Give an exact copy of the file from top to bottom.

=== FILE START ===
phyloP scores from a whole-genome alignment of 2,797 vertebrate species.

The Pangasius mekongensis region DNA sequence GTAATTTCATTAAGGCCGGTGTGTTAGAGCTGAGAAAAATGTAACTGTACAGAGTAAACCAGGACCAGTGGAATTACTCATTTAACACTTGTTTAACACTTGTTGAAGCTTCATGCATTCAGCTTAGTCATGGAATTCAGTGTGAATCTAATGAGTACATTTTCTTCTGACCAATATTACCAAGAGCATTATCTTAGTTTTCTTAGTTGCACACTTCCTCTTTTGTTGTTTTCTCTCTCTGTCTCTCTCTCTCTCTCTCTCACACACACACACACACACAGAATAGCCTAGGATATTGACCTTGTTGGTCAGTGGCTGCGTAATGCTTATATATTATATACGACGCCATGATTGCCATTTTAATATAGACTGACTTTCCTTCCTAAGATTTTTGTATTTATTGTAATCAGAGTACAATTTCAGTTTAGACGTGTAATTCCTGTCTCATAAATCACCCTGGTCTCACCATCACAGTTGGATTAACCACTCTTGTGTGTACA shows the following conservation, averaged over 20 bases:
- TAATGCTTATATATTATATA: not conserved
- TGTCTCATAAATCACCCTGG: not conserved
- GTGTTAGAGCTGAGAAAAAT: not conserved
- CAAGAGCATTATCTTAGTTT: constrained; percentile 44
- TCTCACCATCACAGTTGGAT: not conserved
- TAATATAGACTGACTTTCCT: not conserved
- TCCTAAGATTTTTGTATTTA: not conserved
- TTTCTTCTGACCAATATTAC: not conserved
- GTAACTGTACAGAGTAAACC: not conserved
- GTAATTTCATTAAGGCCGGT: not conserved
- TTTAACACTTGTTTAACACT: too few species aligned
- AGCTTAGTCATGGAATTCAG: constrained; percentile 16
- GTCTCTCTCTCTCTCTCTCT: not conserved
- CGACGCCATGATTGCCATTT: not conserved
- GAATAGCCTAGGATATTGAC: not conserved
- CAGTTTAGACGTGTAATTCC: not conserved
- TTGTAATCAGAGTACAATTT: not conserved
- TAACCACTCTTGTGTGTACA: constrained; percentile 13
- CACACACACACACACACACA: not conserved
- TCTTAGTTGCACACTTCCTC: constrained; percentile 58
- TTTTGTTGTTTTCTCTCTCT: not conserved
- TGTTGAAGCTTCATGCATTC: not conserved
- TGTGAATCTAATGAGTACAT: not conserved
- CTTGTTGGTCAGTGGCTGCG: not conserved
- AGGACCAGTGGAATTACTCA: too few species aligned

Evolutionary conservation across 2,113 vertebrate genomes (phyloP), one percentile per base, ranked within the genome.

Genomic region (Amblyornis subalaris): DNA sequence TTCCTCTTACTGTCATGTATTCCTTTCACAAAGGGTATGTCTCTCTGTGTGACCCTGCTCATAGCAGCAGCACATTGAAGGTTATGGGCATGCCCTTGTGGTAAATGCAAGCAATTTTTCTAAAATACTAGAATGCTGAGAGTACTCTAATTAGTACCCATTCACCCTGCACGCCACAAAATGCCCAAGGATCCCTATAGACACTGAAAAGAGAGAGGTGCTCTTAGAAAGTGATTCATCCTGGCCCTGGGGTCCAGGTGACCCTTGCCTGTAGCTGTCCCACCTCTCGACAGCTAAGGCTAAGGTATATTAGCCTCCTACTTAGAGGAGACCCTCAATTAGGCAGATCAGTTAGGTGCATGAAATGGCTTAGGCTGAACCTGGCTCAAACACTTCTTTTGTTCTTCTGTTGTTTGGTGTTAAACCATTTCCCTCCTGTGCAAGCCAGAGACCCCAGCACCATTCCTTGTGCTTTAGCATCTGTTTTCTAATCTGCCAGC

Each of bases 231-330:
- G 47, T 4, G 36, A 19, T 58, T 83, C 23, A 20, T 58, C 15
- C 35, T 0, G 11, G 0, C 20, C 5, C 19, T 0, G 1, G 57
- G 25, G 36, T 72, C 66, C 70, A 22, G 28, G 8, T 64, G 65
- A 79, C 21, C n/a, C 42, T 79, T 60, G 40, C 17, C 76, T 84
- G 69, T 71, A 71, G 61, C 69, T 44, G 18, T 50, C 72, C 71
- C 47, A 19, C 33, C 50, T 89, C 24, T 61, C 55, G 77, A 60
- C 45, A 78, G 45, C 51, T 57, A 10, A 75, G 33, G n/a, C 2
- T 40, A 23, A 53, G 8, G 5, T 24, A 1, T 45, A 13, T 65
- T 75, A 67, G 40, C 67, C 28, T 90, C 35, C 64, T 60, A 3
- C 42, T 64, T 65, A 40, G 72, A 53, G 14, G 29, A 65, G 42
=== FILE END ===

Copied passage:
phyloP scores from a whole-genome alignment of 2,797 vertebrate species.

The Pangasius mekongensis region DNA sequence GTAATTTCATTAAGGCCGGTGTGTTAGAGCTGAGAAAAATGTAACTGTACAGAGTAAACCAGGACCAGTGGAATTACTCATTTAACACTTGTTTAACACTTGTTGAAGCTTCATGCATTCAGCTTAGTCATGGAATTCAGTGTGAATCTAATGAGTACATTTTCTTCTGACCAATATTACCAAGAGCATTATCTTAGTTTTCTTAGTTGCACACTTCCTCTTTTGTTGTTTTCTCTCTCTGTCTCTCTCTCTCTCTCTCTCACACACACACACACACACAGAATAGCCTAGGATATTGACCTTGTTGGTCAGTGGCTGCGTAATGCTTATATATTATATACGACGCCATGATTGCCATTTTAATATAGACTGACTTTCCTTCCTAAGATTTTTGTATTTATTGTAATCAGAGTACAATTTCAGTTTAGACGTGTAATTCCTGTCTCATAAATCACCCTGGTCTCACCATCACAGTTGGATTAACCACTCTTGTGTGTACA shows the following conservation, averaged over 20 bases:
- TAATGCTTATATATTATATA: not conserved
- TGTCTCATAAATCACCCTGG: not conserved
- GTGTTAGAGCTGAGAAAAAT: not conserved
- CAAGAGCATTATCTTAGTTT: constrained; percentile 44
- TCTCACCATCACAGTTGGAT: not conserved
- TAATATAGACTGACTTTCCT: not conserved
- TCCTAAGATTTTTGTATTTA: not conserved
- TTTCTTCTGACCAATATTAC: not conserved
- GTAACTGTACAGAGTAAACC: not conserved
- GTAATTTCATTAAGGCCGGT: not conserved
- TTTAACACTTGTTTAACACT: too few species aligned
- AGCTTAGTCATGGAATTCAG: constrained; percentile 16
- GTCTCTCTCTCTCTCTCTCT: not conserved
- CGACGCCATGATTGCCATTT: not conserved
- GAATAGCCTAGGATATTGAC: not conserved
- CAGTTTAGACGTGTAATTCC: not conserved
- TTGTAATCAGAGTACAATTT: not conserved
- TAACCACTCTTGTGTGTACA: constrained; percentile 13
- CACACACACACACACACACA: not conserved
- TCTTAGTTGCACACTTCCTC: constrained; percentile 58
- TTTTGTTGTTTTCTCTCTCT: not conserved
- TGTTGAAGCTTCATGCATTC: not conserved
- TGTGAATCTAATGAGTACAT: not conserved
- CTTGTTGGTCAGTGGCTGCG: not conserved
- AGGACCAGTGGAATTACTCA: too few species aligned

Evolutionary conservation across 2,113 vertebrate genomes (phyloP), one percentile per base, ranked within the genome.

Genomic region (Amblyornis subalaris): DNA sequence TTCCTCTTACTGTCATGTATTCCTTTCACAAAGGGTATGTCTCTCTGTGTGACCCTGCTCATAGCAGCAGCACATTGAAGGTTATGGGCATGCCCTTGTGGTAAATGCAAGCAATTTTTCTAAAATACTAGAATGCTGAGAGTACTCTAATTAGTACCCATTCACCCTGCACGCCACAAAATGCCCAAGGATCCCTATAGACACTGAAAAGAGAGAGGTGCTCTTAGAAAGTGATTCATCCTGGCCCTGGGGTCCAGGTGACCCTTGCCTGTAGCTGTCCCACCTCTCGACAGCTAAGGCTAAGGTATATTAGCCTCCTACTTAGAGGAGACCCTCAATTAGGCAGATCAGTTAGGTGCATGAAATGGCTTAGGCTGAACCTGGCTCAAACACTTCTTTTGTTCTTCTGTTGTTTGGTGTTAAACCATTTCCCTCCTGTGCAAGCCAGAGACCCCAGCACCATTCCTTGTGCTTTAGCATCTGTTTTCTAATCTGCCAGC

Each of bases 231-330:
- G 47, T 4, G 36, A 19, T 58, T 83, C 23, A 20, T 58, C 15
- C 35, T 0, G 11, G 0, C 20, C 5, C 19, T 0, G 1, G 57
- G 25, G 36, T 72, C 66, C 70, A 22, G 28, G 8, T 64, G 65
- A 79, C 21, C n/a, C 42, T 79, T 60, G 40, C 17, C 76, T 84
- G 69, T 71, A 71, G 61, C 69, T 44, G 18, T 50, C 72, C 71
- C 47, A 19, C 33, C 50, T 89, C 24, T 61, C 55, G 77, A 60
- C 45, A 78, G 45, C 51, T 57, A 10, A 75, G 33, G n/a, C 2
- T 40, A 23, A 53, G 8, G 5, T 24, A 1, T 45, A 13, T 65
- T 75, A 67, G 40, C 67, C 28, T 90, C 35, C 64, T 60, A 3
- C 42, T 64, T 65, A 40, G 72, A 53, G 14, G 29, A 65, G 42